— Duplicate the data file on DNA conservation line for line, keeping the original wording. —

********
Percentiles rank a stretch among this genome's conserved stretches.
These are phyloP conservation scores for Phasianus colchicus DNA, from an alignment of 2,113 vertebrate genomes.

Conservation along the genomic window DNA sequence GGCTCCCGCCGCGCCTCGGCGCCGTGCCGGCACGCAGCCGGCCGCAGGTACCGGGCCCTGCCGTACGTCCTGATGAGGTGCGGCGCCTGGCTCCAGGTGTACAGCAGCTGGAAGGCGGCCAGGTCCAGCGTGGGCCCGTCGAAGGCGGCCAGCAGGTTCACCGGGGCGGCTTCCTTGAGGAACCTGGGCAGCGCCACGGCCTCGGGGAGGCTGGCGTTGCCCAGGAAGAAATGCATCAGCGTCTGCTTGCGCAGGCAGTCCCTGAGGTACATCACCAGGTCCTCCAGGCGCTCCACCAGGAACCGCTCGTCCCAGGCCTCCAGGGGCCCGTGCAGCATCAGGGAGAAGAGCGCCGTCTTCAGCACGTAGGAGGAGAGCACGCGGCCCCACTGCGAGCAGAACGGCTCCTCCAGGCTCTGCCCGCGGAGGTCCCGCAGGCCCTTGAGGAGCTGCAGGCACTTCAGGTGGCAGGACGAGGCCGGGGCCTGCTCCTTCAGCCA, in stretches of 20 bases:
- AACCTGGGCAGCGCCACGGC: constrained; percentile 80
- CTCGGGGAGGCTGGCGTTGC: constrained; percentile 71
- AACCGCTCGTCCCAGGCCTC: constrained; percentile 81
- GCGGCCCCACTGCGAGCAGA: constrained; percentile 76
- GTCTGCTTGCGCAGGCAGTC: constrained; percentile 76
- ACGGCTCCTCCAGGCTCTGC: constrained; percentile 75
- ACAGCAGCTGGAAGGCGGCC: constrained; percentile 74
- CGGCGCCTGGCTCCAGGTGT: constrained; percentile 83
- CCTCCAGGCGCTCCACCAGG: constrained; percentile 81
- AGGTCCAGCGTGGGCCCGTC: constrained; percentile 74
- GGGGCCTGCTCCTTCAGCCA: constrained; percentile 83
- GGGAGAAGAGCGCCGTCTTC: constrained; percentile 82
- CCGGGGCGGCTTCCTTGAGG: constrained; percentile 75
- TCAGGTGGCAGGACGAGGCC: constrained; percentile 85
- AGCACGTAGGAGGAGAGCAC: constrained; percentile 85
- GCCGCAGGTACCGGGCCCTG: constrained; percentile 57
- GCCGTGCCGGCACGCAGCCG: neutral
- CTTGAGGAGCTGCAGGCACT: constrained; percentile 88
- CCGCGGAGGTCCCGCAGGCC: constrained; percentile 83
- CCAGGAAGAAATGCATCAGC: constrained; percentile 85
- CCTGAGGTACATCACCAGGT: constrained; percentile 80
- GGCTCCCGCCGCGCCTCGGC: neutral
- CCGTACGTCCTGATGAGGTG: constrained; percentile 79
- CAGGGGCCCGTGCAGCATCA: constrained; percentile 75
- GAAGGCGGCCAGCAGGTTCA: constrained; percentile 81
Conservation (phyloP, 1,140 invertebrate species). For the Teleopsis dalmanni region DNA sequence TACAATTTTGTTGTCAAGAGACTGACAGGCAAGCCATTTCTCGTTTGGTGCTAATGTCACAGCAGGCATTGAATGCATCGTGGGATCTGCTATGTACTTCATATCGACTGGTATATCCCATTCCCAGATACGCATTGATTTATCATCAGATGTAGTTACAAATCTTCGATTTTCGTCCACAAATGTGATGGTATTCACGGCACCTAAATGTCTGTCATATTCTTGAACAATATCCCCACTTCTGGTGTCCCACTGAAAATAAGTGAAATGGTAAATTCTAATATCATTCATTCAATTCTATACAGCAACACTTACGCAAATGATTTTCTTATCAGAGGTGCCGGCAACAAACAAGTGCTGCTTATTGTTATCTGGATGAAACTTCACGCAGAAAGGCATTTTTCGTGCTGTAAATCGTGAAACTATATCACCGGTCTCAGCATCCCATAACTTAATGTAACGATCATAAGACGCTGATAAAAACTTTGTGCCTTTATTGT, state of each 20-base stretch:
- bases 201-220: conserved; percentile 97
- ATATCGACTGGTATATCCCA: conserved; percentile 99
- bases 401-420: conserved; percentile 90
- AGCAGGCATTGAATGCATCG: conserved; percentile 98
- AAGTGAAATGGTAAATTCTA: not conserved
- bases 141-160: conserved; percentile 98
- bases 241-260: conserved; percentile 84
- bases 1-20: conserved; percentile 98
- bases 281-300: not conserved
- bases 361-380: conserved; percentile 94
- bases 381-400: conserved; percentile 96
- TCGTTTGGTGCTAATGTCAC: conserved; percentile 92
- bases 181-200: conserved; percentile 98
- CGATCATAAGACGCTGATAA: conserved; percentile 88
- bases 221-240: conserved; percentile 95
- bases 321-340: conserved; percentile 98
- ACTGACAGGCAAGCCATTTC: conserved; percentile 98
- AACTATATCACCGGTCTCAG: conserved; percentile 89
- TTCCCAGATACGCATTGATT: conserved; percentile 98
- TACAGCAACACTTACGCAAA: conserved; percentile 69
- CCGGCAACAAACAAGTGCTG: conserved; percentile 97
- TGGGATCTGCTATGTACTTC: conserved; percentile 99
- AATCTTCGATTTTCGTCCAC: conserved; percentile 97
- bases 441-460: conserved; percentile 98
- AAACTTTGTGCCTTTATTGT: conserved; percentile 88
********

Percentiles rank a stretch among this genome's conserved stretches.
These are phyloP conservation scores for Phasianus colchicus DNA, from an alignment of 2,113 vertebrate genomes.

Conservation along the genomic window DNA sequence GGCTCCCGCCGCGCCTCGGCGCCGTGCCGGCACGCAGCCGGCCGCAGGTACCGGGCCCTGCCGTACGTCCTGATGAGGTGCGGCGCCTGGCTCCAGGTGTACAGCAGCTGGAAGGCGGCCAGGTCCAGCGTGGGCCCGTCGAAGGCGGCCAGCAGGTTCACCGGGGCGGCTTCCTTGAGGAACCTGGGCAGCGCCACGGCCTCGGGGAGGCTGGCGTTGCCCAGGAAGAAATGCATCAGCGTCTGCTTGCGCAGGCAGTCCCTGAGGTACATCACCAGGTCCTCCAGGCGCTCCACCAGGAACCGCTCGTCCCAGGCCTCCAGGGGCCCGTGCAGCATCAGGGAGAAGAGCGCCGTCTTCAGCACGTAGGAGGAGAGCACGCGGCCCCACTGCGAGCAGAACGGCTCCTCCAGGCTCTGCCCGCGGAGGTCCCGCAGGCCCTTGAGGAGCTGCAGGCACTTCAGGTGGCAGGACGAGGCCGGGGCCTGCTCCTTCAGCCA, in stretches of 20 bases:
- AACCTGGGCAGCGCCACGGC: constrained; percentile 80
- CTCGGGGAGGCTGGCGTTGC: constrained; percentile 71
- AACCGCTCGTCCCAGGCCTC: constrained; percentile 81
- GCGGCCCCACTGCGAGCAGA: constrained; percentile 76
- GTCTGCTTGCGCAGGCAGTC: constrained; percentile 76
- ACGGCTCCTCCAGGCTCTGC: constrained; percentile 75
- ACAGCAGCTGGAAGGCGGCC: constrained; percentile 74
- CGGCGCCTGGCTCCAGGTGT: constrained; percentile 83
- CCTCCAGGCGCTCCACCAGG: constrained; percentile 81
- AGGTCCAGCGTGGGCCCGTC: constrained; percentile 74
- GGGGCCTGCTCCTTCAGCCA: constrained; percentile 83
- GGGAGAAGAGCGCCGTCTTC: constrained; percentile 82
- CCGGGGCGGCTTCCTTGAGG: constrained; percentile 75
- TCAGGTGGCAGGACGAGGCC: constrained; percentile 85
- AGCACGTAGGAGGAGAGCAC: constrained; percentile 85
- GCCGCAGGTACCGGGCCCTG: constrained; percentile 57
- GCCGTGCCGGCACGCAGCCG: neutral
- CTTGAGGAGCTGCAGGCACT: constrained; percentile 88
- CCGCGGAGGTCCCGCAGGCC: constrained; percentile 83
- CCAGGAAGAAATGCATCAGC: constrained; percentile 85
- CCTGAGGTACATCACCAGGT: constrained; percentile 80
- GGCTCCCGCCGCGCCTCGGC: neutral
- CCGTACGTCCTGATGAGGTG: constrained; percentile 79
- CAGGGGCCCGTGCAGCATCA: constrained; percentile 75
- GAAGGCGGCCAGCAGGTTCA: constrained; percentile 81
Conservation (phyloP, 1,140 invertebrate species). For the Teleopsis dalmanni region DNA sequence TACAATTTTGTTGTCAAGAGACTGACAGGCAAGCCATTTCTCGTTTGGTGCTAATGTCACAGCAGGCATTGAATGCATCGTGGGATCTGCTATGTACTTCATATCGACTGGTATATCCCATTCCCAGATACGCATTGATTTATCATCAGATGTAGTTACAAATCTTCGATTTTCGTCCACAAATGTGATGGTATTCACGGCACCTAAATGTCTGTCATATTCTTGAACAATATCCCCACTTCTGGTGTCCCACTGAAAATAAGTGAAATGGTAAATTCTAATATCATTCATTCAATTCTATACAGCAACACTTACGCAAATGATTTTCTTATCAGAGGTGCCGGCAACAAACAAGTGCTGCTTATTGTTATCTGGATGAAACTTCACGCAGAAAGGCATTTTTCGTGCTGTAAATCGTGAAACTATATCACCGGTCTCAGCATCCCATAACTTAATGTAACGATCATAAGACGCTGATAAAAACTTTGTGCCTTTATTGT, state of each 20-base stretch:
- bases 201-220: conserved; percentile 97
- ATATCGACTGGTATATCCCA: conserved; percentile 99
- bases 401-420: conserved; percentile 90
- AGCAGGCATTGAATGCATCG: conserved; percentile 98
- AAGTGAAATGGTAAATTCTA: not conserved
- bases 141-160: conserved; percentile 98
- bases 241-260: conserved; percentile 84
- bases 1-20: conserved; percentile 98
- bases 281-300: not conserved
- bases 361-380: conserved; percentile 94
- bases 381-400: conserved; percentile 96
- TCGTTTGGTGCTAATGTCAC: conserved; percentile 92
- bases 181-200: conserved; percentile 98
- CGATCATAAGACGCTGATAA: conserved; percentile 88
- bases 221-240: conserved; percentile 95
- bases 321-340: conserved; percentile 98
- ACTGACAGGCAAGCCATTTC: conserved; percentile 98
- AACTATATCACCGGTCTCAG: conserved; percentile 89
- TTCCCAGATACGCATTGATT: conserved; percentile 98
- TACAGCAACACTTACGCAAA: conserved; percentile 69
- CCGGCAACAAACAAGTGCTG: conserved; percentile 97
- TGGGATCTGCTATGTACTTC: conserved; percentile 99
- AATCTTCGATTTTCGTCCAC: conserved; percentile 97
- bases 441-460: conserved; percentile 98
- AAACTTTGTGCCTTTATTGT: conserved; percentile 88